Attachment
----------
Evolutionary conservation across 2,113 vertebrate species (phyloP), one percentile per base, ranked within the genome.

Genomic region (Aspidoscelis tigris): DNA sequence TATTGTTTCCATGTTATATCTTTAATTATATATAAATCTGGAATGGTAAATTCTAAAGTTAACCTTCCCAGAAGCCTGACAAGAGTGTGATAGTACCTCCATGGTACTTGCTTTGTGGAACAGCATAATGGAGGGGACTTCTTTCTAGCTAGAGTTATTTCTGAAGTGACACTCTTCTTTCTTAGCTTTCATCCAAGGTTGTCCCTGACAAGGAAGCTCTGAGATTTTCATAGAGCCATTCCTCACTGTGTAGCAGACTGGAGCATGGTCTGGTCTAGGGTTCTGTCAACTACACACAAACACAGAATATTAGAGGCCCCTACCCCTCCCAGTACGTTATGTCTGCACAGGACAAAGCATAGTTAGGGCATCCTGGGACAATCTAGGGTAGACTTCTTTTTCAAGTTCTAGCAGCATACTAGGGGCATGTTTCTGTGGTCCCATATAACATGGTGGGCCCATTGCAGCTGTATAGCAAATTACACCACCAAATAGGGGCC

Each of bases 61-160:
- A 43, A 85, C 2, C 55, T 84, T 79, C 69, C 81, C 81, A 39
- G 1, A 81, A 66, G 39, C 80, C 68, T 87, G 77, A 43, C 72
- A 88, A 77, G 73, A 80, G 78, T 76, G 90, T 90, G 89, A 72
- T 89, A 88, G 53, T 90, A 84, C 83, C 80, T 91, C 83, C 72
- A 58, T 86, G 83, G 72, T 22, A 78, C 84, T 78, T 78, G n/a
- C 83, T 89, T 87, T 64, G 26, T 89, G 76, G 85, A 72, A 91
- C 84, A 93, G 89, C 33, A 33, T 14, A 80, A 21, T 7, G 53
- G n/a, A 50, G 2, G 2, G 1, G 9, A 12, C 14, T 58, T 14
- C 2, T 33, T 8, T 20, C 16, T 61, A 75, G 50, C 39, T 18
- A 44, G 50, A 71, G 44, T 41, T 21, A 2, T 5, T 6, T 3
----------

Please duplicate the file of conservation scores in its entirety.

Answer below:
Evolutionary conservation across 2,113 vertebrate species (phyloP), one percentile per base, ranked within the genome.

Genomic region (Aspidoscelis tigris): DNA sequence TATTGTTTCCATGTTATATCTTTAATTATATATAAATCTGGAATGGTAAATTCTAAAGTTAACCTTCCCAGAAGCCTGACAAGAGTGTGATAGTACCTCCATGGTACTTGCTTTGTGGAACAGCATAATGGAGGGGACTTCTTTCTAGCTAGAGTTATTTCTGAAGTGACACTCTTCTTTCTTAGCTTTCATCCAAGGTTGTCCCTGACAAGGAAGCTCTGAGATTTTCATAGAGCCATTCCTCACTGTGTAGCAGACTGGAGCATGGTCTGGTCTAGGGTTCTGTCAACTACACACAAACACAGAATATTAGAGGCCCCTACCCCTCCCAGTACGTTATGTCTGCACAGGACAAAGCATAGTTAGGGCATCCTGGGACAATCTAGGGTAGACTTCTTTTTCAAGTTCTAGCAGCATACTAGGGGCATGTTTCTGTGGTCCCATATAACATGGTGGGCCCATTGCAGCTGTATAGCAAATTACACCACCAAATAGGGGCC

Each of bases 61-160:
- A 43, A 85, C 2, C 55, T 84, T 79, C 69, C 81, C 81, A 39
- G 1, A 81, A 66, G 39, C 80, C 68, T 87, G 77, A 43, C 72
- A 88, A 77, G 73, A 80, G 78, T 76, G 90, T 90, G 89, A 72
- T 89, A 88, G 53, T 90, A 84, C 83, C 80, T 91, C 83, C 72
- A 58, T 86, G 83, G 72, T 22, A 78, C 84, T 78, T 78, G n/a
- C 83, T 89, T 87, T 64, G 26, T 89, G 76, G 85, A 72, A 91
- C 84, A 93, G 89, C 33, A 33, T 14, A 80, A 21, T 7, G 53
- G n/a, A 50, G 2, G 2, G 1, G 9, A 12, C 14, T 58, T 14
- C 2, T 33, T 8, T 20, C 16, T 61, A 75, G 50, C 39, T 18
- A 44, G 50, A 71, G 44, T 41, T 21, A 2, T 5, T 6, T 3